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Ambien and Hallucinations

author image Sandy Keefe
Sandy Keefe, M.S.N., R.N., has been a freelance writer for over five years. Her articles have appeared in numerous health-related magazines, including "Advance for Nurses" and "Advance for Long-Term Care Management." She has written short stories in anthologies such as "A Cup of Comfort for Parents of Children with Special Needs."
Ambien and Hallucinations
A woman with insomnia is prescribed pills to fall asleep. Photo Credit: tab1962/iStock/Getty Images

Ambien, or zolpidem tartrate, is a prescription drug approved for the short-term treatment of insomnia and other sleep disorders. The sedative-hypnotic effects of Ambien help individuals fall asleep quickly and stay asleep throughout the night, says While it does a good job of correcting the underlying chemical imbalance that interferes with normal sleep cycles, Ambien does have serious side effects.

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Ambien can cause an array of abnormal behaviors and thinking, notes Rx List. These may include decreased inhibitions that cause individuals to act more aggressively and extroverted than usual, agitation, depersonalization, bizarre behavior and visual and/or auditory hallucinations. People with visual hallucinations may see patterns, objects, lights or even people who aren’t really in the environment. The most common auditory hallucination is hearing voices when no one is around, according to Medline Plus. People with auditory hallucinations may also hear nonexistent music, footsteps or doors banging.


The imaginary voices heard during an auditory hallucinations may direct individuals to carry out unsafe activities that can harm themselves or others, states Medline Plus. During their hallucinations, people may become nervous, frightened or paranoid.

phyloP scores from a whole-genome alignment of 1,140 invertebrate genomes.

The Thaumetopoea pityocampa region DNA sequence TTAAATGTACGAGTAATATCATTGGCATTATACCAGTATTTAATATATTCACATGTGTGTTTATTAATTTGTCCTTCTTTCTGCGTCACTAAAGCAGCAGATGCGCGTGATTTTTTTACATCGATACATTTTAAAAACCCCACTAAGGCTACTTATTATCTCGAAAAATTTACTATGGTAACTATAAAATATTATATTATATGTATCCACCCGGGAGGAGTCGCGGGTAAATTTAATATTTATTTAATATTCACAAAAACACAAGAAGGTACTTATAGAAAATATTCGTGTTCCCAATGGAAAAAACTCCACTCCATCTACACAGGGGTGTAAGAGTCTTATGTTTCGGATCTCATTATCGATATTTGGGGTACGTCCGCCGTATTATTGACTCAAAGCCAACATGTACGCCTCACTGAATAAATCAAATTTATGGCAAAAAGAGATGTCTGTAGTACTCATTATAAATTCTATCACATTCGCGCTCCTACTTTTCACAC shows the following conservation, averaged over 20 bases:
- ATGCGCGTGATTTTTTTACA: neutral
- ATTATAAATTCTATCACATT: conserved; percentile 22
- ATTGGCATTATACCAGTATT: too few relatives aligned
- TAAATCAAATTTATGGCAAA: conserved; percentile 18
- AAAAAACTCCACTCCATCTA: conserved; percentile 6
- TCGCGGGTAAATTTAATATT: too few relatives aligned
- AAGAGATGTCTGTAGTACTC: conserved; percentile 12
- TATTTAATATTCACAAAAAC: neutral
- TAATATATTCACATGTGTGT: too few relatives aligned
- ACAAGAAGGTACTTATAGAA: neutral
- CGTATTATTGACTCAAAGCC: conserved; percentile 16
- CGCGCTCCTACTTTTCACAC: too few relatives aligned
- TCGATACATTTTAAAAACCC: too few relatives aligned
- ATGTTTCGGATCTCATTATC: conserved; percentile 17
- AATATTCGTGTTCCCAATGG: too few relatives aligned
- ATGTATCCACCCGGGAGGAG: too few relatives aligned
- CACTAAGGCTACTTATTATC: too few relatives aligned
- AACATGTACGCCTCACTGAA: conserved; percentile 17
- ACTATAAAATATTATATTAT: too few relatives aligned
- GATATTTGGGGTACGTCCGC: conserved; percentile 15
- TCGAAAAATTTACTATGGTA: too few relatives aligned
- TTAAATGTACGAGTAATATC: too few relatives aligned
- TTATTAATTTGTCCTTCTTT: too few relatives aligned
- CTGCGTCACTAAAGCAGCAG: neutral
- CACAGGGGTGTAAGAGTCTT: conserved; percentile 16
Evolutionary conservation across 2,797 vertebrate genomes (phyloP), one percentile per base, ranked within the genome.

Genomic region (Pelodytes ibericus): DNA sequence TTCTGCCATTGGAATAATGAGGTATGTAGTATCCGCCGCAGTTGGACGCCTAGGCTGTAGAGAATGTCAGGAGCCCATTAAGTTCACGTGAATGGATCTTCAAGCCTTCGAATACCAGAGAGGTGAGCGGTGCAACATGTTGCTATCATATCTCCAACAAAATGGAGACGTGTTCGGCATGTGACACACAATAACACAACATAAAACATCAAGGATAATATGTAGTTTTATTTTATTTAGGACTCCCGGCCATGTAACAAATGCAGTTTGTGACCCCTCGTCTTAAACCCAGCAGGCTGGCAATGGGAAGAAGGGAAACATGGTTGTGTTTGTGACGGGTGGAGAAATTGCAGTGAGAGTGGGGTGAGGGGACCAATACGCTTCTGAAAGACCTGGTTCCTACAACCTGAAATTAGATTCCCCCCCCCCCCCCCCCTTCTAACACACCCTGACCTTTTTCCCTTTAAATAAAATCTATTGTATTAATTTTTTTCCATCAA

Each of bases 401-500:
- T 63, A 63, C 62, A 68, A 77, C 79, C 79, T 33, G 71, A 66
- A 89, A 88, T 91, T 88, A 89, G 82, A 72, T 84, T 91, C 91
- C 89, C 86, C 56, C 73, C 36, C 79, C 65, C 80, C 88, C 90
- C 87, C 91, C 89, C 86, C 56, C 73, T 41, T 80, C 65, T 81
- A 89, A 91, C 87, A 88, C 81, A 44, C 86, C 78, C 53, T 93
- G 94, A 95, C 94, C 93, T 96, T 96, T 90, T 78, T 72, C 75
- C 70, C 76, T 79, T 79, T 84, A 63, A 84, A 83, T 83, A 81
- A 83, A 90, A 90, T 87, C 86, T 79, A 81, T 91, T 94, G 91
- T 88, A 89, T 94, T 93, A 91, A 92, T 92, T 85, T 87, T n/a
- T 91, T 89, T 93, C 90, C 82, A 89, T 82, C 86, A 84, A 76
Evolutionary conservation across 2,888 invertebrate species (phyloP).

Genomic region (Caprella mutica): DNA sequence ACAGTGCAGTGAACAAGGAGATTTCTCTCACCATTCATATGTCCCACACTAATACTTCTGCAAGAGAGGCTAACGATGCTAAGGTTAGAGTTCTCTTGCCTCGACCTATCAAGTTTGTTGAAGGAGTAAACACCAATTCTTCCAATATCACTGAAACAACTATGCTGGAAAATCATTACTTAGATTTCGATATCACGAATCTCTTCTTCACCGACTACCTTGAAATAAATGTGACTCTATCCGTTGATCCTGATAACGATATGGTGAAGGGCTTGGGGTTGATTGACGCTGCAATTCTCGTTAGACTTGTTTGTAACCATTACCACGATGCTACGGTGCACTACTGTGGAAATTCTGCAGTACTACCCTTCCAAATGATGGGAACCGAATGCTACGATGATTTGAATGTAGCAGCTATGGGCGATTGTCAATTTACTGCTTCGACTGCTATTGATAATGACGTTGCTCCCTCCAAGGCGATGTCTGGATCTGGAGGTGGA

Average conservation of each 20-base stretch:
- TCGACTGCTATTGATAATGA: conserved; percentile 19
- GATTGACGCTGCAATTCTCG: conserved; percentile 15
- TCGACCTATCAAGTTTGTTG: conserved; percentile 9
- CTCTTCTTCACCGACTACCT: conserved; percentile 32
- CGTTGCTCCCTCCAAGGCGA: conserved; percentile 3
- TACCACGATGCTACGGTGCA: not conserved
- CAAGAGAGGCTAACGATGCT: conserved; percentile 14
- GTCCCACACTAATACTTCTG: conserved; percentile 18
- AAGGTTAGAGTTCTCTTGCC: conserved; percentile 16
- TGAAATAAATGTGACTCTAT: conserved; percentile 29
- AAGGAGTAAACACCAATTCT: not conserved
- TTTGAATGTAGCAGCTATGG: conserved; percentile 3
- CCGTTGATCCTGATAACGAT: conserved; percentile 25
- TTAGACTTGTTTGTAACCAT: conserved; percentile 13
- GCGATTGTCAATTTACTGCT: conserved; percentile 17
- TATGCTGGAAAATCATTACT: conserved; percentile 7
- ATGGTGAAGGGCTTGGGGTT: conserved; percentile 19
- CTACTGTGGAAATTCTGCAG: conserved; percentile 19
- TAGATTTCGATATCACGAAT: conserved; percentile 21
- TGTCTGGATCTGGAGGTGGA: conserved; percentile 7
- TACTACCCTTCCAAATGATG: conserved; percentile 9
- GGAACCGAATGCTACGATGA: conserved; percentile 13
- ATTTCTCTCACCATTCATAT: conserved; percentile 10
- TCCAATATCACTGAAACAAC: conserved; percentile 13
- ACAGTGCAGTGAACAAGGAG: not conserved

People who take Ambien have carried out complex behaviors like preparing and eating meals, walking around the house or outdoors, engaging in sexual intercourse and even driving a vehicle before they’ve awakened. When those behaviors are coupled with visual or auditory hallucinations, there’s increased danger.


People who drink alcohol or take prescription drugs like antidepressant medicines, seizure medications, other sleeping pills, sedatives, tranquilizers or drugs to treat anxiety are more likely to develop side effects like hallucinations. Those individuals may need a lower dose of Ambien as well as close monitoring for adverse effects, says PubMed Health.


It’s best to take Ambien right before bedtime and plan on staying in bed for at least seven hours to reduce the risk of unwanted side effects. Take only the prescribed dose; never take extra Ambien tablets to fall asleep quicker or stay awake longer. Report any visual or auditory hallucinations immediately to the prescribing physician, recommends PubMed Health.

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